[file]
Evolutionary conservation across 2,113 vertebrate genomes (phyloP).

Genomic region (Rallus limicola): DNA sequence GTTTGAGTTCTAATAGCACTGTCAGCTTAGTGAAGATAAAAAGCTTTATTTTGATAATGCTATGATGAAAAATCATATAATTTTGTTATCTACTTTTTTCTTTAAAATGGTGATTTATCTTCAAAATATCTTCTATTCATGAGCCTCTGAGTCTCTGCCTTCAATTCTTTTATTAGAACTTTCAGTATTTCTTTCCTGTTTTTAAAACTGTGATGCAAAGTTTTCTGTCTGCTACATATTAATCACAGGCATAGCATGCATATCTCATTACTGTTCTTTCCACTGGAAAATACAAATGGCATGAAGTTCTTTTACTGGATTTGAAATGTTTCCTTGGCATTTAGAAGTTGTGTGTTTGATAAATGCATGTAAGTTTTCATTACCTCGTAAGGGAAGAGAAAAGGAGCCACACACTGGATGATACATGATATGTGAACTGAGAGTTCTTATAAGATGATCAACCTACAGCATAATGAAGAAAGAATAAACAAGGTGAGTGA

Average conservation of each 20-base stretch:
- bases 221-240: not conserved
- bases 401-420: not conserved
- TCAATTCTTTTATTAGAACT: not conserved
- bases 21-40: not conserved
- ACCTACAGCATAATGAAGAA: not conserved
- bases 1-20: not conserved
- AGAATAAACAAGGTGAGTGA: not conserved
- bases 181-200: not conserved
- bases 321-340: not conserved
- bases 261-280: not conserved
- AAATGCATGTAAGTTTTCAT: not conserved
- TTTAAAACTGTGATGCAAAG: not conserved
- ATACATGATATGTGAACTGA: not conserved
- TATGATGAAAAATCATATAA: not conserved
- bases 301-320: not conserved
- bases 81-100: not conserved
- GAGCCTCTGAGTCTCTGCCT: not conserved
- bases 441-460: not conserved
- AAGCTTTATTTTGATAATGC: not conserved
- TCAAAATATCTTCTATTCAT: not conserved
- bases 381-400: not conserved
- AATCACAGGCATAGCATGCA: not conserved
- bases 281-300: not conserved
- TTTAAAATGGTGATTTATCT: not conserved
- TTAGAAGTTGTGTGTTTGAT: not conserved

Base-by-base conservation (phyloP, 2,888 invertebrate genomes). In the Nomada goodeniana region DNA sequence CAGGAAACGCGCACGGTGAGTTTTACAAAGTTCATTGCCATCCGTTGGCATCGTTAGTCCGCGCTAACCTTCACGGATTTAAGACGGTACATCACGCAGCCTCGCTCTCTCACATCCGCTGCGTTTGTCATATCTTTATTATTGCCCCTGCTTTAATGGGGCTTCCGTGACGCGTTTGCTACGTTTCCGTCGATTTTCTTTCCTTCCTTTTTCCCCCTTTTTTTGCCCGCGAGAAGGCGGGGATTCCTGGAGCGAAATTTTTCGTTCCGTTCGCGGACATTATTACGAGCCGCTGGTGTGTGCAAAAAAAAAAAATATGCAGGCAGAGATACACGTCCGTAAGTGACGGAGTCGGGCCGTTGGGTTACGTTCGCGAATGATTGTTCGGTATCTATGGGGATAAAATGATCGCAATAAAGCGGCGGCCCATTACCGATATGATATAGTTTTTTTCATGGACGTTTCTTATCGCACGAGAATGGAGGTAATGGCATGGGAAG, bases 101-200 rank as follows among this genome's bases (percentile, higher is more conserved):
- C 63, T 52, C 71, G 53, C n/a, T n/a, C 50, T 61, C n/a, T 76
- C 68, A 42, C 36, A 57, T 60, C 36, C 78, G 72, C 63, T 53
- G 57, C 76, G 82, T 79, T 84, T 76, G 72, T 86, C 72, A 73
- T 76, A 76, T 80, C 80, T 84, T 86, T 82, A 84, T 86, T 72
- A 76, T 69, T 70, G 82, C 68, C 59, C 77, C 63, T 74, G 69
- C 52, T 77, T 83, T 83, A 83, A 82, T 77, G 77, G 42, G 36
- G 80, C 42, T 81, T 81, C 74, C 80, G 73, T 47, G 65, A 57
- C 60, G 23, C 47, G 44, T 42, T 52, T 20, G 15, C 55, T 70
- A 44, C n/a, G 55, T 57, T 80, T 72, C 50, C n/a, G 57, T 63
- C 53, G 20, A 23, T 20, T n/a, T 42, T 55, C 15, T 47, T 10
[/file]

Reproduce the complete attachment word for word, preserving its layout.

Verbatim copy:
Evolutionary conservation across 2,113 vertebrate genomes (phyloP).

Genomic region (Rallus limicola): DNA sequence GTTTGAGTTCTAATAGCACTGTCAGCTTAGTGAAGATAAAAAGCTTTATTTTGATAATGCTATGATGAAAAATCATATAATTTTGTTATCTACTTTTTTCTTTAAAATGGTGATTTATCTTCAAAATATCTTCTATTCATGAGCCTCTGAGTCTCTGCCTTCAATTCTTTTATTAGAACTTTCAGTATTTCTTTCCTGTTTTTAAAACTGTGATGCAAAGTTTTCTGTCTGCTACATATTAATCACAGGCATAGCATGCATATCTCATTACTGTTCTTTCCACTGGAAAATACAAATGGCATGAAGTTCTTTTACTGGATTTGAAATGTTTCCTTGGCATTTAGAAGTTGTGTGTTTGATAAATGCATGTAAGTTTTCATTACCTCGTAAGGGAAGAGAAAAGGAGCCACACACTGGATGATACATGATATGTGAACTGAGAGTTCTTATAAGATGATCAACCTACAGCATAATGAAGAAAGAATAAACAAGGTGAGTGA

Average conservation of each 20-base stretch:
- bases 221-240: not conserved
- bases 401-420: not conserved
- TCAATTCTTTTATTAGAACT: not conserved
- bases 21-40: not conserved
- ACCTACAGCATAATGAAGAA: not conserved
- bases 1-20: not conserved
- AGAATAAACAAGGTGAGTGA: not conserved
- bases 181-200: not conserved
- bases 321-340: not conserved
- bases 261-280: not conserved
- AAATGCATGTAAGTTTTCAT: not conserved
- TTTAAAACTGTGATGCAAAG: not conserved
- ATACATGATATGTGAACTGA: not conserved
- TATGATGAAAAATCATATAA: not conserved
- bases 301-320: not conserved
- bases 81-100: not conserved
- GAGCCTCTGAGTCTCTGCCT: not conserved
- bases 441-460: not conserved
- AAGCTTTATTTTGATAATGC: not conserved
- TCAAAATATCTTCTATTCAT: not conserved
- bases 381-400: not conserved
- AATCACAGGCATAGCATGCA: not conserved
- bases 281-300: not conserved
- TTTAAAATGGTGATTTATCT: not conserved
- TTAGAAGTTGTGTGTTTGAT: not conserved

Base-by-base conservation (phyloP, 2,888 invertebrate genomes). In the Nomada goodeniana region DNA sequence CAGGAAACGCGCACGGTGAGTTTTACAAAGTTCATTGCCATCCGTTGGCATCGTTAGTCCGCGCTAACCTTCACGGATTTAAGACGGTACATCACGCAGCCTCGCTCTCTCACATCCGCTGCGTTTGTCATATCTTTATTATTGCCCCTGCTTTAATGGGGCTTCCGTGACGCGTTTGCTACGTTTCCGTCGATTTTCTTTCCTTCCTTTTTCCCCCTTTTTTTGCCCGCGAGAAGGCGGGGATTCCTGGAGCGAAATTTTTCGTTCCGTTCGCGGACATTATTACGAGCCGCTGGTGTGTGCAAAAAAAAAAAATATGCAGGCAGAGATACACGTCCGTAAGTGACGGAGTCGGGCCGTTGGGTTACGTTCGCGAATGATTGTTCGGTATCTATGGGGATAAAATGATCGCAATAAAGCGGCGGCCCATTACCGATATGATATAGTTTTTTTCATGGACGTTTCTTATCGCACGAGAATGGAGGTAATGGCATGGGAAG, bases 101-200 rank as follows among this genome's bases (percentile, higher is more conserved):
- C 63, T 52, C 71, G 53, C n/a, T n/a, C 50, T 61, C n/a, T 76
- C 68, A 42, C 36, A 57, T 60, C 36, C 78, G 72, C 63, T 53
- G 57, C 76, G 82, T 79, T 84, T 76, G 72, T 86, C 72, A 73
- T 76, A 76, T 80, C 80, T 84, T 86, T 82, A 84, T 86, T 72
- A 76, T 69, T 70, G 82, C 68, C 59, C 77, C 63, T 74, G 69
- C 52, T 77, T 83, T 83, A 83, A 82, T 77, G 77, G 42, G 36
- G 80, C 42, T 81, T 81, C 74, C 80, G 73, T 47, G 65, A 57
- C 60, G 23, C 47, G 44, T 42, T 52, T 20, G 15, C 55, T 70
- A 44, C n/a, G 55, T 57, T 80, T 72, C 50, C n/a, G 57, T 63
- C 53, G 20, A 23, T 20, T n/a, T 42, T 55, C 15, T 47, T 10